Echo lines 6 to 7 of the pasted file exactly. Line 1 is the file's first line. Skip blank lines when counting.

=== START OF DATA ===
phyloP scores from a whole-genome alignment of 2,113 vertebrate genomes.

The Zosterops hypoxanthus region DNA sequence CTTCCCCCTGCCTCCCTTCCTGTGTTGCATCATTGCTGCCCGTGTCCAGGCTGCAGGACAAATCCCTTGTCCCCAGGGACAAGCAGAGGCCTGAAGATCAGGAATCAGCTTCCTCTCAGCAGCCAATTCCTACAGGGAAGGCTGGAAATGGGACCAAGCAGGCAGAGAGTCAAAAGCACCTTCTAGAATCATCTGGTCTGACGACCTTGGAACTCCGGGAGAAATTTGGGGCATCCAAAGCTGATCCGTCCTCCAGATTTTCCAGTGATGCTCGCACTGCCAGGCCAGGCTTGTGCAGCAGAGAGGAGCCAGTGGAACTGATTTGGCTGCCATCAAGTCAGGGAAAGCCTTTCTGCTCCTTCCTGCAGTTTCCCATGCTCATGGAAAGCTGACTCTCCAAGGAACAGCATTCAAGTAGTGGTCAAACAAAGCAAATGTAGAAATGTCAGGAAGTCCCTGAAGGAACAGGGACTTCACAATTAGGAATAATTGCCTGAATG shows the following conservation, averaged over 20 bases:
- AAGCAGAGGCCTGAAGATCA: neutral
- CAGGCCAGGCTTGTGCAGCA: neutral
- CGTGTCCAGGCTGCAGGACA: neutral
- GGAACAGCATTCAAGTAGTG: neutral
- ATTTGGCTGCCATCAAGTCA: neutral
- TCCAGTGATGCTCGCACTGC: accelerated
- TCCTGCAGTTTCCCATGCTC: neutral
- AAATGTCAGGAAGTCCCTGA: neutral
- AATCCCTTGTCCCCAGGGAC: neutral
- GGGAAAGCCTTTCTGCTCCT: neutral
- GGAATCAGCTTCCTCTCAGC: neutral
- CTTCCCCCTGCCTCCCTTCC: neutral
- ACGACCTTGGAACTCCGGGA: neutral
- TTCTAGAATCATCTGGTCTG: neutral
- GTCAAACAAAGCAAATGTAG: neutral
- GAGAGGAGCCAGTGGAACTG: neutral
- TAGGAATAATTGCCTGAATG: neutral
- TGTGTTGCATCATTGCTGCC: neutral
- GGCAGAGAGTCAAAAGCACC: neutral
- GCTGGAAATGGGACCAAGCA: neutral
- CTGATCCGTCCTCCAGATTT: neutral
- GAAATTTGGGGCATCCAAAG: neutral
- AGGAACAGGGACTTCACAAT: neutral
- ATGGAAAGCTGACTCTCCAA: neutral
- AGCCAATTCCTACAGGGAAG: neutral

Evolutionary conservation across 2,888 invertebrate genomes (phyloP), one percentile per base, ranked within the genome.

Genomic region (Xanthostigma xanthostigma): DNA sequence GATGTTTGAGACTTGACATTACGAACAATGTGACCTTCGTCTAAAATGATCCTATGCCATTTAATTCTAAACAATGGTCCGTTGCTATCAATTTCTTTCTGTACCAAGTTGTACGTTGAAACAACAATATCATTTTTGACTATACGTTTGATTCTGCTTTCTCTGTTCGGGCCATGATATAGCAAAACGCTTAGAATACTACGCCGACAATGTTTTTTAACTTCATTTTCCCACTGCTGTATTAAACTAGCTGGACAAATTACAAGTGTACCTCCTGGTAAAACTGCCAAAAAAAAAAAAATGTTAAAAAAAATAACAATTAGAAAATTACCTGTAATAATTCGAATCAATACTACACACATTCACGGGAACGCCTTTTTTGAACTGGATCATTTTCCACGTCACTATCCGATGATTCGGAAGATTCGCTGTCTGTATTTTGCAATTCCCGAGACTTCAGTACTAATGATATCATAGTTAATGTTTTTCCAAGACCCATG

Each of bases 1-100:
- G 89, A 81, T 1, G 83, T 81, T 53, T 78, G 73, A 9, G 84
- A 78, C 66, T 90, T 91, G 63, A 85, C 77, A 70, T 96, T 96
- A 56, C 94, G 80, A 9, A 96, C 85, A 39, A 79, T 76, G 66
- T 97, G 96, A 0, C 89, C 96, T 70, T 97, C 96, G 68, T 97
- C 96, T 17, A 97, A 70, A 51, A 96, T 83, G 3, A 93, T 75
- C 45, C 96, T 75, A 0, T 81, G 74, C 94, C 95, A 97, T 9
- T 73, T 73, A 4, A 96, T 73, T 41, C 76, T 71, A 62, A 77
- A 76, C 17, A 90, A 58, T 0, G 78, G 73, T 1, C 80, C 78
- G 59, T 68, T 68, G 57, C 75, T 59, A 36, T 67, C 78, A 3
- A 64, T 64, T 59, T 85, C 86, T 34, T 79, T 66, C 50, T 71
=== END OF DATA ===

- GGAACAGCATTCAAGTAGTG: neutral
- ATTTGGCTGCCATCAAGTCA: neutral